Marlene and I  are planning to scatter her ashes over
France in June.


Miriam with Ron
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Miriam Kauders was born in Berlin 10 October 1917.  She came to Israel as a very young girl.  During the 2nd World War, she joined the RAF (Royal Air Foce) and served in Egypt doing Metrology, and  photography.  After the war, Miriam lived in Jerusalem where she met my Father Hans Abileah (Z'L) and married him in 1946.  After the War of Independence (1948), they moved to Ramleh, where I joined them after a 3-year stay in Kibbutz Geva.  Miriam was a dedicated educator.  She really tried to help me keep practicing German.  When I was 13, my brother Ron was born (1950).  Then we moved to Givatayim, Ramat Gan.  When Ron was about 6, she went to the US.  She worked in the Yeshiva University as an assistant to a Professor in the Medical school, doing all his scientific translation to and from German.  She after two years, she was able to bring Ron to the US where they lived in Forest Hills, Queens, NY.  When Dodi & I came to New York on our way to Canada, we spent some time with Miriam and Ron in Forest Hills. 

 

In 1970, after Ron has moved away to go to college in Kansas City and then in San Jose, California, she came to live in Montreal, where I lived.  She was a wonderful grandmother to my son Rami, and I still remember the beautiful books and gifts she brought for him.  After a few years she moved to Toronto because the situation in Quebec was bothersome to her.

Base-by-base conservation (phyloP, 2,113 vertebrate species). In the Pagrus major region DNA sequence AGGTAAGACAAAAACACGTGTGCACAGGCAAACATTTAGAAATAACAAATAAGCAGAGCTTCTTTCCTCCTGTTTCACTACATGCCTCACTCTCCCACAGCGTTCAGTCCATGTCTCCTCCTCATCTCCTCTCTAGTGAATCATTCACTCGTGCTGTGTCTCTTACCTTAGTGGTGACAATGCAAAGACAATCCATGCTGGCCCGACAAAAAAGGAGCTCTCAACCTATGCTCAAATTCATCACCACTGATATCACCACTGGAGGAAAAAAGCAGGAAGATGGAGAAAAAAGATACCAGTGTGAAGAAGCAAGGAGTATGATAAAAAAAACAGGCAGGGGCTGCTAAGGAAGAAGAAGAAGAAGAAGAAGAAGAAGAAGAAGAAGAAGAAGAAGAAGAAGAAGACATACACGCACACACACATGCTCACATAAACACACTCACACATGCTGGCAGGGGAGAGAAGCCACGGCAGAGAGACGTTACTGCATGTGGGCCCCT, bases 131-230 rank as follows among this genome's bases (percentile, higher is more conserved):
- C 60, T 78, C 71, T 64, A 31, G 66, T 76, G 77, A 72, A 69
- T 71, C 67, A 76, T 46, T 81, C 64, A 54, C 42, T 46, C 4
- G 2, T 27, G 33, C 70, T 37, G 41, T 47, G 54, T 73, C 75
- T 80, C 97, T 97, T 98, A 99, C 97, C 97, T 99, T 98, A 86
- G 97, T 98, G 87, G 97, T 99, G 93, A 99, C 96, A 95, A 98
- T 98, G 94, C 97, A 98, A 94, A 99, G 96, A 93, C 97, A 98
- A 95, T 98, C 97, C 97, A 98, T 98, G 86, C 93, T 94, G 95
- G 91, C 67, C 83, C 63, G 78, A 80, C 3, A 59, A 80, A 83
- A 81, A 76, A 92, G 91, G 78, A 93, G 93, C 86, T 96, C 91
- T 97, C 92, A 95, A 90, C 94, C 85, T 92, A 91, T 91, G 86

Miriam worked as a free-lance translator.  She also read a lot and had an extensive library.  She believed in public transportation and walking.  She had strong legs and kept herself in good shape.  She traveled to Europe and across Quebec, doing archival research.  She wrote an interesting book, about a woman born in a village in southern Quebec, when the borders with the US were not as defined as today.  The lady joined a circus and traveled all over Europe, married a German prince, who joined Maximilian's army in Mexico.  She let me read the book and I could not put it down and read it until 3 a.m.